Cab drivers also said that unregulated drivers put passengers are at risk, but Uber is confident that in the end consumer demand will continue to drive business.

“Monopoly for one service, or for one industry, needs to be stopped,” Uber Driver Ivan Ferencak said.

“I would hope the city will allow us to continue to let us see the growth that we have seen,” Steger said.

Cab drivers do have an ally in for-hire drivers. The cars look similar to cabs, but the difference is for-hires have to get a phone call — they cannot pick up customers hailing them on the street. For-hires also say ride shares are destroying their business.

SEATTLE — For-hire, taxi and ride share drivers packed into a city council meeting Thursday afternoon to weigh in on a system some are’t happy with — regulations surrounding the city’s licensing requirements for taxi drivers versus drivers other other car services.

Limousine car services and ride shares like UberX and Lyft have recently become popular because of courteous, clean and prompt service. But cab drivers and for-hire drivers  said the city is failing to regulate these new ride shares at the cost to passengers safety.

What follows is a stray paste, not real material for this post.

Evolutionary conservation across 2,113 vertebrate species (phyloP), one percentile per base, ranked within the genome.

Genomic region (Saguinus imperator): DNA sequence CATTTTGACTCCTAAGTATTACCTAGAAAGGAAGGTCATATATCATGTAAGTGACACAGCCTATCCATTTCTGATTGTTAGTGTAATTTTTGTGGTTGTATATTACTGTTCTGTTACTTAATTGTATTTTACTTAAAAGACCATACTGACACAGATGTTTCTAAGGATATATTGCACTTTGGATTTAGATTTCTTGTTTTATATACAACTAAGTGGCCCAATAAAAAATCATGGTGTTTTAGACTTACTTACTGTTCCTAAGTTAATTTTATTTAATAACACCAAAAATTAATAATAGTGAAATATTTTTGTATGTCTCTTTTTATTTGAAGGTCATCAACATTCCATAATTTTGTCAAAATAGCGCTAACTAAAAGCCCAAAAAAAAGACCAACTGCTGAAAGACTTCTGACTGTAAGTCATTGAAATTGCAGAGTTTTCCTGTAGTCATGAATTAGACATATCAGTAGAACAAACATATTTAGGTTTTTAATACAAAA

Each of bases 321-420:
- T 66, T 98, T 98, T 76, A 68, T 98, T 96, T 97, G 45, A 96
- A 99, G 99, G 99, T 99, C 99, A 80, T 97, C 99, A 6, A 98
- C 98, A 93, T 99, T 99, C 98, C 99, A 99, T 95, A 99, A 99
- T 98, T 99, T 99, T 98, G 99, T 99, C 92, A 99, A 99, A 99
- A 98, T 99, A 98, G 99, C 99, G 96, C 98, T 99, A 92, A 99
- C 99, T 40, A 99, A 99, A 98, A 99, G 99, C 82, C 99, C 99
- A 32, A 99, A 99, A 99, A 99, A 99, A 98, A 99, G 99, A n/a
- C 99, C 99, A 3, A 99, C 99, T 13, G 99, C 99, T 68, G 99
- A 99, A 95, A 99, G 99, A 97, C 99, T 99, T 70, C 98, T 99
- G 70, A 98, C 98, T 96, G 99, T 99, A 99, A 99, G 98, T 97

Ride share drivers are not regulated by the city, so they are not mandated to go through the same training and licensing that cab drivers must. One cab driver said it’s a grossly unfair playing field and it is squeezing the taxi industry out of the market.

But others in the industry say the competition will drive better customer service.

The city council is considering several options. One would be to simply shut down ride shares all together, another would be to start regulating the new services in line with with that current regulations that cab companies must comply with. Many predict that the city council will not make an extreme decision to cut ride shares out of the market because they are just too popular.

Uber said they believe Seattle is a big enough market that all the different types of services can thrive.

The city council will weigh all the options and make a final decision by early November.


SEATTLE — Taxi cab drivers mounted a big protest Monday afternoon at Seattle City Hall, saying city  leaders are not enforcing the law when it comes to protecting their industry against all the competitors that are popping up, including the flat-rate cars and the increasingly popular ride-share programs.

“All we’re saying is wake up,” said Salah Mohamed, who has been driving a taxi for year.  “Do what you’re supposed to do, which is enforce the law.”